MAViS clinic celebrates five years of specialist care for women with chronic and pregnancy-related hypertensive disease

The Manchester Antenatal Vascular Clinic (MAViS) at Saint Mary’s Hospital celebrated its 5th birthday in June, with families who have gone on to have successful pregnancies following specialised care at the clinic.

In the five years since it was set up, MAViS and the team have helped women who have a high risk of hypertension in pregnancy, by providing additional monitoring, scans & support thanks to funding from the National Institute for Health Research (NIHR) and Tommy’s.

The celebration was a chance to catch up with families who had attended the clinic, highlight the outcomes and impact of the clinic’s research and look ahead to future clinical studies.


The MAViS clinic is run by Consultant Obstetrician, Dr Jenny Myers, and a team of specialised midwives who lead the way in antenatal vascular care.

The team has grown a portfolio of clinical research since it launched five years ago, including the Beetroot in Pregnancy Trial for the treatment of chronic hypertension. This study was the first to test the blood pressure lowering effects of beetroot juice as a dietary supplement in pregnancy.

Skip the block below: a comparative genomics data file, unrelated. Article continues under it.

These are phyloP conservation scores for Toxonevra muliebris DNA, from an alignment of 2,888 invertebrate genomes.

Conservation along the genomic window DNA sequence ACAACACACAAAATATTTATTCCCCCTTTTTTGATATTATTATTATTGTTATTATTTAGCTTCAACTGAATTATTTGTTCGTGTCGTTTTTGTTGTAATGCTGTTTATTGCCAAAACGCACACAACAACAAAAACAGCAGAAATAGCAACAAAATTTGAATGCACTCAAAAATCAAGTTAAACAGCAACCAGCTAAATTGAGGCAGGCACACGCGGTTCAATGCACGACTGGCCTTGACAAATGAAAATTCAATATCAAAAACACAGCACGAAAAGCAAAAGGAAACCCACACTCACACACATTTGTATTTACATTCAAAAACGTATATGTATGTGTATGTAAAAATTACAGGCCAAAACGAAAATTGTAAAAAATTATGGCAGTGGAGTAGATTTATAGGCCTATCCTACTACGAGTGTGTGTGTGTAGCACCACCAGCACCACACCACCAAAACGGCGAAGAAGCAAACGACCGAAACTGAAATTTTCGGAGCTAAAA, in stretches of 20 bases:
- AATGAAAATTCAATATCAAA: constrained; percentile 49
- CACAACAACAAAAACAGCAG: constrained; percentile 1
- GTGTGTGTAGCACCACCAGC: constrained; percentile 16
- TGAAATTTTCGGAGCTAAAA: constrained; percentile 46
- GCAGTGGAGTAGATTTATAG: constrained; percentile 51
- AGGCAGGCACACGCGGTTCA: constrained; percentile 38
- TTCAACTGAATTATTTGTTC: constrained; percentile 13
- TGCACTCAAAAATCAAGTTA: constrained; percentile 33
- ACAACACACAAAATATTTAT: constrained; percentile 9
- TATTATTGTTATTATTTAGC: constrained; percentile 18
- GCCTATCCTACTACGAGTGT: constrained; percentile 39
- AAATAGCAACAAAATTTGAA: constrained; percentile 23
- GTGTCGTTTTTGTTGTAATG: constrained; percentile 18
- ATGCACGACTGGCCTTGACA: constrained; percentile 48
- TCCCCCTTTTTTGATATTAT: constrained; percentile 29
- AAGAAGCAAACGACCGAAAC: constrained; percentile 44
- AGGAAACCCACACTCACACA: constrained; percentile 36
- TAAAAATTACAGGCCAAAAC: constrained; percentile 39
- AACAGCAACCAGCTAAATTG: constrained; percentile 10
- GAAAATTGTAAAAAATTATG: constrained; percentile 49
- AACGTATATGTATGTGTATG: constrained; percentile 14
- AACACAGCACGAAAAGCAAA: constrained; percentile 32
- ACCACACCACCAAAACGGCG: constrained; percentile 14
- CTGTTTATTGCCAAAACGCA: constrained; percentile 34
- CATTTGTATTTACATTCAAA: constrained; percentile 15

The team have also just launched their CHERRY Trial which will investigate the effects of an amino acid supplement L-Citrulline for the treatment of high blood pressure and prevention of pregnancy complications. Other studies at the clinic have evaluated a new test – placental growth factor (PGF) to determine how it effects clinical care for women with placental disease.

Dr Myers said,

The MAViS clinic team have cared for in excess of 600 women who require additional monitoring throughout their pregnancies. The clinic is able to ensure their blood pressure medication is optimised and that their care is tailored to their individual requirements. I would like to thank all the families who came out to celebrate our study achievements and gave us the opportunity to meet their special new arrivals

Karen and her one year old son Oliver were one of the families who came out to celebrate with the team. Previous to having Oliver, Karen sadly lost her daughter, Chloe, two days after she was born. She had started to lose hope when a subsequent pregnancy was high risk. It was then that Karen was referred to the clinic for specialist treatment and only had high praise for the team.

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